The researchers also sequenced and assembled a draft genome of the diploid sweet orange variety Ridge Pineapple through a combination of deep 454 and light Sanger sequencing.
They further sequenced four mandarins, two pummelos, and one sour orange, and aligned the whole-genome shotgun reads from each of those cultivars to the sweet orange chloroplast and nuclear genomes.
Through the comparisons of the chloroplast genomes, Gmitter and his colleagues found two distinct chloroplast genome types: type M shared by all mandarins and type P shared by pummelos and oranges.
The nuclear genomes, they noted, presented a more complicated story of the citrus family tree.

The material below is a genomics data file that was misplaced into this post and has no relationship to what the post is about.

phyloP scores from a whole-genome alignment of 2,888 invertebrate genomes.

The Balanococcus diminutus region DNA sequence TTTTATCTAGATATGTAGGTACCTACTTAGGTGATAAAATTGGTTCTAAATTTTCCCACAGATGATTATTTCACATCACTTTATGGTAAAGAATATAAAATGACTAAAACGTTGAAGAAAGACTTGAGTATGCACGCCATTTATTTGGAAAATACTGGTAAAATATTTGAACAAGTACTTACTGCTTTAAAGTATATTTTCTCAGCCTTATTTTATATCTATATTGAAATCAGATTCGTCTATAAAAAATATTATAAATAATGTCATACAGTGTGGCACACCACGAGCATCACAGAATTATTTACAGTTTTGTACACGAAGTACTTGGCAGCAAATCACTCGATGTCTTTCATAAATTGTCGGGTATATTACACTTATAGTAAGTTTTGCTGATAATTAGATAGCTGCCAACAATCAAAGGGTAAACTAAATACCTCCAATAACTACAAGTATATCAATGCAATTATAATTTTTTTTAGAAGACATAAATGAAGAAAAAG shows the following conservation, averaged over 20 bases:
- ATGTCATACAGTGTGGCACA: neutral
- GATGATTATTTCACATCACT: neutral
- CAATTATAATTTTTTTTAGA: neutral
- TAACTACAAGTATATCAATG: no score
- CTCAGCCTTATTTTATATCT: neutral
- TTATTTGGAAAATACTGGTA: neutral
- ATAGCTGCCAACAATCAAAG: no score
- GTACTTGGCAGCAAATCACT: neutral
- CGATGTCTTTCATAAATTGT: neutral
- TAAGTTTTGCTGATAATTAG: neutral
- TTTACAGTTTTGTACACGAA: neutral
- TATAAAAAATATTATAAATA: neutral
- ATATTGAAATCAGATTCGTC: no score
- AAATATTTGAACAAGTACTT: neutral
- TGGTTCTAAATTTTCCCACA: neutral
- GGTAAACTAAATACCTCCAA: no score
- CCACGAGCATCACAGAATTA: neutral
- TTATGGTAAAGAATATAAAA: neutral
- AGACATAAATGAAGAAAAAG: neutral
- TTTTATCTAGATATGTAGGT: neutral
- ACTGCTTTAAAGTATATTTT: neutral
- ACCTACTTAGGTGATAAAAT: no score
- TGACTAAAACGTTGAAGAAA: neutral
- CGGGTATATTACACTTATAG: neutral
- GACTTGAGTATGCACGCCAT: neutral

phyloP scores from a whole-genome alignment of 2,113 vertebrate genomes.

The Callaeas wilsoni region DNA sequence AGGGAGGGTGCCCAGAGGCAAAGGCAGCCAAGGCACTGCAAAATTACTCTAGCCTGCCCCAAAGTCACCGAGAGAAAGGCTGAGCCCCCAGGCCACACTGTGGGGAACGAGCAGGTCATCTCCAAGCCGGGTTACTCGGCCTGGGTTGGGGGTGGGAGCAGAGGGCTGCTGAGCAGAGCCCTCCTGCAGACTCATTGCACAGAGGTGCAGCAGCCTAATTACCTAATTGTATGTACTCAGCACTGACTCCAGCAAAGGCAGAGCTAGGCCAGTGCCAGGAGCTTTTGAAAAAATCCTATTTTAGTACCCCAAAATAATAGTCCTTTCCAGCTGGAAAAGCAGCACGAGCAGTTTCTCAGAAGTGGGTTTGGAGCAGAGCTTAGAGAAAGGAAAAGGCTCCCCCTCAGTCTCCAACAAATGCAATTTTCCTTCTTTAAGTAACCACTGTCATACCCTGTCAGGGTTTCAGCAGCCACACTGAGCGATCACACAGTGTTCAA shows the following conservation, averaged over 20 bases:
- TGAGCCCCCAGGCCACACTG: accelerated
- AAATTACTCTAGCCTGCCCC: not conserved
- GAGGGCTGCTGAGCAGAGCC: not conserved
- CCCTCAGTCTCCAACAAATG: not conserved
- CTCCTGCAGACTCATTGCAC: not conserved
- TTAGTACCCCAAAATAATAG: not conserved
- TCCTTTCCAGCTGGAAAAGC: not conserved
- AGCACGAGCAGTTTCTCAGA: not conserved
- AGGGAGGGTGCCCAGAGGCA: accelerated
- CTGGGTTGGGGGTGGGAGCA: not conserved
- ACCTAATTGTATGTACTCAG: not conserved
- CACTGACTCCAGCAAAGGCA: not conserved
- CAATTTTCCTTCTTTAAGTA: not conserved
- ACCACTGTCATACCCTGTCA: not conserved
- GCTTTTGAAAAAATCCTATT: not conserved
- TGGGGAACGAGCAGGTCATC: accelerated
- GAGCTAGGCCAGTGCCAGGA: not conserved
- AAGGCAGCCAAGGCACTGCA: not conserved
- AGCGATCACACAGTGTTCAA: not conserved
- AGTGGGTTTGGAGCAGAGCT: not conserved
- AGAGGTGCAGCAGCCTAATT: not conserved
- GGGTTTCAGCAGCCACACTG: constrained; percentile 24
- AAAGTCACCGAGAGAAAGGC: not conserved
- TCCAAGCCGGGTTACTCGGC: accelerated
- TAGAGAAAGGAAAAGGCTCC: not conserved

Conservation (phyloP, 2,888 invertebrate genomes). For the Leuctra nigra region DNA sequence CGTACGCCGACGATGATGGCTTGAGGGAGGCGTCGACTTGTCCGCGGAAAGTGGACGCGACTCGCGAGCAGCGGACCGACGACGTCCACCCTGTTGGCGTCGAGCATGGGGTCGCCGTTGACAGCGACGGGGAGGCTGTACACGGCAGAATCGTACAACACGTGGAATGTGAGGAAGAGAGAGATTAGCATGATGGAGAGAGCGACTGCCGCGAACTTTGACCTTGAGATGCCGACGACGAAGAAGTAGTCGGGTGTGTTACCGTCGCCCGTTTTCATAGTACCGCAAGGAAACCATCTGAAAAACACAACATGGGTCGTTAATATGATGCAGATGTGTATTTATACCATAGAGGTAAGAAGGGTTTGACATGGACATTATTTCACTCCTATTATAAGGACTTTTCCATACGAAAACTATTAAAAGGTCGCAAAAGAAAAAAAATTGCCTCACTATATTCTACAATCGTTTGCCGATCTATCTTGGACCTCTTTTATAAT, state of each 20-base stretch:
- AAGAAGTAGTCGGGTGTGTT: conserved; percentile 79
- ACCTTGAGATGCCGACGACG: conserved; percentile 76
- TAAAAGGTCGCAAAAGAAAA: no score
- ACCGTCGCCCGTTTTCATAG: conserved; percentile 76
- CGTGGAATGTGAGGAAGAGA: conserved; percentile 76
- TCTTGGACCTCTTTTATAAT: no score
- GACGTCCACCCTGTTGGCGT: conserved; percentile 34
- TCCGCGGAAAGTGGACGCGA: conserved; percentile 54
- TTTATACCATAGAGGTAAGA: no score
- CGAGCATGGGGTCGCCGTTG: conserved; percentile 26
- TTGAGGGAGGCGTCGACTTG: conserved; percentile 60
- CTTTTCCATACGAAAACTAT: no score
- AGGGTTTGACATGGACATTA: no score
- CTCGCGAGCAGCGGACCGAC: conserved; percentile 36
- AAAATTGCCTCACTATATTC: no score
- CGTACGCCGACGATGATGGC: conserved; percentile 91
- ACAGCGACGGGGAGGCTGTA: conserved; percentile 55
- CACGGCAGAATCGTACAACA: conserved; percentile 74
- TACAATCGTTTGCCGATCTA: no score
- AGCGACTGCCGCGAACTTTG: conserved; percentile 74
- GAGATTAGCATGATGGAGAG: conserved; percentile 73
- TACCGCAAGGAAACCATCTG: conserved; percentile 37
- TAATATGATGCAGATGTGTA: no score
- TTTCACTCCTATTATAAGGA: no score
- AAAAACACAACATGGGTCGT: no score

The two pummelos that the researchers sequenced contained three haplotypes, as one of the pummelos is a known hybrid of two other pummelos.
Within these two sequenced pummelos, the researchers noted modest levels of heterozygosity — 5.7 heterozygous sites per kilobase — as well as a second low heterozygosity peak — about one heterozygous site per kilobase — that they attributed to an ancient bottleneck within the Citrus maxima line.
By re-analyzing previously reported pummelo genomes, the researchers noted that both Thai and Chinese pummelos are derived from the same wild population. This, they said, indicates that pummelos were domesticated through selection from a wild C. maxima population.
Of the mandarins the researchers sequenced, two were so-called traditional mandarins that are not thought to be admixed and two were thought to be hybrids of mandarin and other citrus.